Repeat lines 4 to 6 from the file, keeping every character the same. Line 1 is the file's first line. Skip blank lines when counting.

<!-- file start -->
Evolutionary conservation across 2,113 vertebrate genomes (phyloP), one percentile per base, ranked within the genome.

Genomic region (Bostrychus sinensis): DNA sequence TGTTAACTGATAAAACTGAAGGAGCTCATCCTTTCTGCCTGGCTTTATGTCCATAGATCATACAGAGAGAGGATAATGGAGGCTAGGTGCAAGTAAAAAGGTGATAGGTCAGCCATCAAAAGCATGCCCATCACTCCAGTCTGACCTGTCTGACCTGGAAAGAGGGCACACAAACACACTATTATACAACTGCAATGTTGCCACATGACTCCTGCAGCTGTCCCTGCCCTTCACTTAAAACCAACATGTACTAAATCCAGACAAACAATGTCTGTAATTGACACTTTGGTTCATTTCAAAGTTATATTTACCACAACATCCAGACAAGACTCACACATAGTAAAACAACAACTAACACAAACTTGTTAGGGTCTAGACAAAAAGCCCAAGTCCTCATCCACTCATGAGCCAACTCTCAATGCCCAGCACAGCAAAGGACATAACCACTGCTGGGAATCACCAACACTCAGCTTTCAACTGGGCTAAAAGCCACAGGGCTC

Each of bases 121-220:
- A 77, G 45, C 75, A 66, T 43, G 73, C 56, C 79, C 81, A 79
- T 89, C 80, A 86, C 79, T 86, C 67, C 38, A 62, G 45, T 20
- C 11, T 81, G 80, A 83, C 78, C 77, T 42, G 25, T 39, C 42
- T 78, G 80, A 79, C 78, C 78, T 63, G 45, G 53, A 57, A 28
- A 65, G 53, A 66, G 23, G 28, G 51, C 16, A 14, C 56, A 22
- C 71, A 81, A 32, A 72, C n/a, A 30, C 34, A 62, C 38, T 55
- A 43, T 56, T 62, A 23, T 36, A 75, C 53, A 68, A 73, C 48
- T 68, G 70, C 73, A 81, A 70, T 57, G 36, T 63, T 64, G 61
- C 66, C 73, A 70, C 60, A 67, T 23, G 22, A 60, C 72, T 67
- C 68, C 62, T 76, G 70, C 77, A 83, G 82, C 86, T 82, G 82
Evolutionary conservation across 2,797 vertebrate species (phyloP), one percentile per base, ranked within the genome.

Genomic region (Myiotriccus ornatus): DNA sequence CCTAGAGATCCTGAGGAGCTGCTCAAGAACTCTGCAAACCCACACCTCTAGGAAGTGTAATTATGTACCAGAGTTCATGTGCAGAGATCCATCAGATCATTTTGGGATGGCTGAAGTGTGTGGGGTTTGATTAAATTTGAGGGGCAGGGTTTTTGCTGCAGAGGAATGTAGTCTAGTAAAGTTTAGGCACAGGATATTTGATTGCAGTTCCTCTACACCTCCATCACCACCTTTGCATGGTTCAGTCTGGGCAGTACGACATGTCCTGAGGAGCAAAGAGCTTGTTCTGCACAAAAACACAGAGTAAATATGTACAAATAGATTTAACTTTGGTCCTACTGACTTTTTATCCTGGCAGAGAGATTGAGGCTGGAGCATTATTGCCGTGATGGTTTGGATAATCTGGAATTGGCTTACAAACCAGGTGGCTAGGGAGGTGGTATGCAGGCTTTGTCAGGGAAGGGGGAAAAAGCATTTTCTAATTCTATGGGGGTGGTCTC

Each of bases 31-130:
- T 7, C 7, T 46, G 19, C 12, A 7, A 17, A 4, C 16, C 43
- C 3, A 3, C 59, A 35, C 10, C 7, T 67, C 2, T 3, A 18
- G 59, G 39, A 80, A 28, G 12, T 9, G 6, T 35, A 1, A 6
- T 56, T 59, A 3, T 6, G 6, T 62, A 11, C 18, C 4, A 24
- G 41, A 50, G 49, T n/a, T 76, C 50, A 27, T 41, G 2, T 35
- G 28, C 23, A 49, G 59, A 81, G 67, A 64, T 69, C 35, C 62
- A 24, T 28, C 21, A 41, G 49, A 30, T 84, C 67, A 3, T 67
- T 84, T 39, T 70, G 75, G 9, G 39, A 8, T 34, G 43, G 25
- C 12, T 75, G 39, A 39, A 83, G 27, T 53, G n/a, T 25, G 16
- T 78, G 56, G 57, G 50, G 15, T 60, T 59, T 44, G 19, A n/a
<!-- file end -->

- A 77, G 45, C 75, A 66, T 43, G 73, C 56, C 79, C 81, A 79
- T 89, C 80, A 86, C 79, T 86, C 67, C 38, A 62, G 45, T 20
- C 11, T 81, G 80, A 83, C 78, C 77, T 42, G 25, T 39, C 42